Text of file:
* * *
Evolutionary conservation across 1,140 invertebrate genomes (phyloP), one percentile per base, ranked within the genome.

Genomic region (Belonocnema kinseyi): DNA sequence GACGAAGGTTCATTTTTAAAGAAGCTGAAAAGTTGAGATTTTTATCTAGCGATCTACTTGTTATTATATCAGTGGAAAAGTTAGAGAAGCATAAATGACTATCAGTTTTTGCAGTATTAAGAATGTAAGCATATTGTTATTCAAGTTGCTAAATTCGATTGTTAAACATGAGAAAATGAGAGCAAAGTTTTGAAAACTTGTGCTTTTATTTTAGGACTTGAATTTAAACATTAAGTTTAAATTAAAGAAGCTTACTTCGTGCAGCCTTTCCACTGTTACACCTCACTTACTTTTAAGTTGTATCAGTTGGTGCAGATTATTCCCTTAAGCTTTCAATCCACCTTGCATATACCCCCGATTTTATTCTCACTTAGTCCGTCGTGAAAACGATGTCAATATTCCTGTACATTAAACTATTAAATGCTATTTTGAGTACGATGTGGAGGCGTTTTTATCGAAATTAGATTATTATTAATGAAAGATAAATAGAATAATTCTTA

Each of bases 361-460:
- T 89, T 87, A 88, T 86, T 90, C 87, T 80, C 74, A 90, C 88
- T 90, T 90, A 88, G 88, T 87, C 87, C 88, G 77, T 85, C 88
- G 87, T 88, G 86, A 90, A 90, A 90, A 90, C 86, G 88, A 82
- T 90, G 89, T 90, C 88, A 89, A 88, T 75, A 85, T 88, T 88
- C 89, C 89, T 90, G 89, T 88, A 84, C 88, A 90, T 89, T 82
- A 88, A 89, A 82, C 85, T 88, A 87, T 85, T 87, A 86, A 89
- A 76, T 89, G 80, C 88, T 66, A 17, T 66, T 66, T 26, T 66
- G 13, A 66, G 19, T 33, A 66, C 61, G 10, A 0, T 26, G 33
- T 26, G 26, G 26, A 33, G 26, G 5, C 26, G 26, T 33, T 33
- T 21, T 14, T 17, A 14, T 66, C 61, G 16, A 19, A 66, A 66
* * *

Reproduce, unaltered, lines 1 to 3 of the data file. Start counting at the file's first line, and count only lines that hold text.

Evolutionary conservation across 1,140 invertebrate genomes (phyloP), one percentile per base, ranked within the genome.

Genomic region (Belonocnema kinseyi): DNA sequence GACGAAGGTTCATTTTTAAAGAAGCTGAAAAGTTGAGATTTTTATCTAGCGATCTACTTGTTATTATATCAGTGGAAAAGTTAGAGAAGCATAAATGACTATCAGTTTTTGCAGTATTAAGAATGTAAGCATATTGTTATTCAAGTTGCTAAATTCGATTGTTAAACATGAGAAAATGAGAGCAAAGTTTTGAAAACTTGTGCTTTTATTTTAGGACTTGAATTTAAACATTAAGTTTAAATTAAAGAAGCTTACTTCGTGCAGCCTTTCCACTGTTACACCTCACTTACTTTTAAGTTGTATCAGTTGGTGCAGATTATTCCCTTAAGCTTTCAATCCACCTTGCATATACCCCCGATTTTATTCTCACTTAGTCCGTCGTGAAAACGATGTCAATATTCCTGTACATTAAACTATTAAATGCTATTTTGAGTACGATGTGGAGGCGTTTTTATCGAAATTAGATTATTATTAATGAAAGATAAATAGAATAATTCTTA

Each of bases 361-460: